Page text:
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1.    Provide written answers to all five questions, submitted as a Word document. Do not submit hand-written answers.

2.    Ensure that a completed cover sheet is attached to the front of the assignment. A blank cover sheet accompanies the assignment questions.

3.    Assignment answer scripts are to be submitted using the submission link in Learnline. Do not email answer scripts.

4.    Excel spreadsheets should not be used for answers, but can be submitted as attachments if used for any calculations. Excel attachments will not be marked.

5.    Each question is worth 20 marks, for an assignment total of 100 marks. Grades will be posted as a score out of 100 in the Grade Centre.

6.    Grade Centre scores will be adjusted at the end of semester to reflect the actual weighting of the assignment (50%).

7. Show all reasoning for decisions made, formulas used and calculations done in the

written answers. Most marks are awarded for demonstration of correct decision making in relation to appropriate techniques, and correct interpretations of results obtained from application of these techniques.

8.    Please be aware of the CDU rules governing plagiarism and collusion. While students are encouraged to discuss the questions among themselves, the final submitted assignment must be the student’s own work. Any answer that is a clear copy of another’s work will score zero.

9.    Late penalties will apply to assignments submitted after the nominated deadline, unless an extension approval has been given in writing by the Head of School of Business and Accounting before the deadline.

10. Late penalties are at the rate of 5% (5 marks per 100) per day late. Any assignment submitted more than 14 days after the deadline will not be marked.

11. Applications for extension need to satisfy the extension policy guidelines, and should be forwarded to the Head of School of Business. Please see assessment area for further instructions. The unit lecturer cannot approve extensions.

12. The unit lecturer cannot provide specific guidance on individual assignment questions, but can answer general questions regarding the application of statistical techniques.


Question 1:

An agent for a residential real estate company in a large city would like to be able to predict the weekly rental cost for apartments based on the size of the apartment as defined by the number of square metres in area. A sample of 25 apartments was selected from across the city, and the information gathered recorded in the following table:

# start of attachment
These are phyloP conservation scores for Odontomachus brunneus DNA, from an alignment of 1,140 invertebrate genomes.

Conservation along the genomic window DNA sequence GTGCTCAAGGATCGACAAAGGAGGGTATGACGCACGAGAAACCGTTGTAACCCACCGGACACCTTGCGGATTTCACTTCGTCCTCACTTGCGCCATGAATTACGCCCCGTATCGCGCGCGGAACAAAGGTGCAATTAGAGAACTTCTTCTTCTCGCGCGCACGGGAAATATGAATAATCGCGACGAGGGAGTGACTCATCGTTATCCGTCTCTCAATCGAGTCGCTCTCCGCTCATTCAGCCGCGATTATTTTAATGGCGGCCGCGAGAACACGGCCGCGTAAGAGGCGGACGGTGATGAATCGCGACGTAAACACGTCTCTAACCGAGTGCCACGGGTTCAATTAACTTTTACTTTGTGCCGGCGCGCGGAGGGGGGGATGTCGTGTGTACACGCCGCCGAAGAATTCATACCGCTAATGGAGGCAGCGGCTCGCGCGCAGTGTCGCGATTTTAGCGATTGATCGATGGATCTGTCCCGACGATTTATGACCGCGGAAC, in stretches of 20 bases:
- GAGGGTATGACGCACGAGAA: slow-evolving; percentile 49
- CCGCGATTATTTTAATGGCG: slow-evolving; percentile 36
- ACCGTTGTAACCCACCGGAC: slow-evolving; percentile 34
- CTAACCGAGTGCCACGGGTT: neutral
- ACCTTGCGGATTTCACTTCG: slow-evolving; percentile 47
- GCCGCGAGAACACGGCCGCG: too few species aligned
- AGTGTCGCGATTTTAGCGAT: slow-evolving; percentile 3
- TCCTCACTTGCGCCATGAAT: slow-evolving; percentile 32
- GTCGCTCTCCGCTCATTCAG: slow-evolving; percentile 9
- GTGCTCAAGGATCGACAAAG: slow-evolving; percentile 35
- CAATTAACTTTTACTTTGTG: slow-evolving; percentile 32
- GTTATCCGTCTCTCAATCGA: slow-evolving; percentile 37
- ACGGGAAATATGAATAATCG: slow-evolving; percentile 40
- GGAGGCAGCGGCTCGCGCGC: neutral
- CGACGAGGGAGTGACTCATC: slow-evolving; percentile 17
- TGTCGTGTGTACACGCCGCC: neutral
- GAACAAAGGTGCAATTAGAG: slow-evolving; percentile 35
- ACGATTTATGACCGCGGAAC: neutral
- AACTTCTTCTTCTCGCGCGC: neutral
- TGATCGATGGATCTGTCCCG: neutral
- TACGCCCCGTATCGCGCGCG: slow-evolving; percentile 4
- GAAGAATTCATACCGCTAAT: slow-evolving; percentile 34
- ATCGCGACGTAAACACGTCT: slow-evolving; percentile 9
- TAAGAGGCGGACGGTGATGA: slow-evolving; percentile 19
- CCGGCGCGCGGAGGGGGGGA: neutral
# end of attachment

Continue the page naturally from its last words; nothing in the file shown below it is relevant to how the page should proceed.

Apartment Weekly Rent Size (square Apartment Weekly Rent Size (square
  ($) metres)   ($) metres)
1 219 79 14 415 127
2 369 135 15 323 109
3 277 101 16 335 114
4 346 114 17 254 116
5 219 67 18 392 117
6 392 138 19 277 107
7 381 106 20 265 83
8 216 67 21 369 126
9 202 65 22 381 97
10 265 89 23 277 70
11 323 102 24 185 93
12 381 119 25 404 111
13 531 184      
  • What are the dependent and independent variables in this problem? Explain.
  • Use the least-squares method to find the regression coefficients (show workings). State the simple linear regression equation.
  • Interpret the meaning of both regression coefficients in this problem.
  • Predict the weekly rental cost for an apartment that has an area of 100 square metres.
  • Would it be appropriate to use the model to predict the weekly rental for an apartment that has an area of 50 square metres? Explain.
  • Your friends are considering signing a lease for an apartment in this city. They are trying to decide between two apartments, one with an area of 100 square metres for a weekly rent of $294 and the other with an area of 120 square metres for a weekly rent of $329. What would you recommend to them? Why?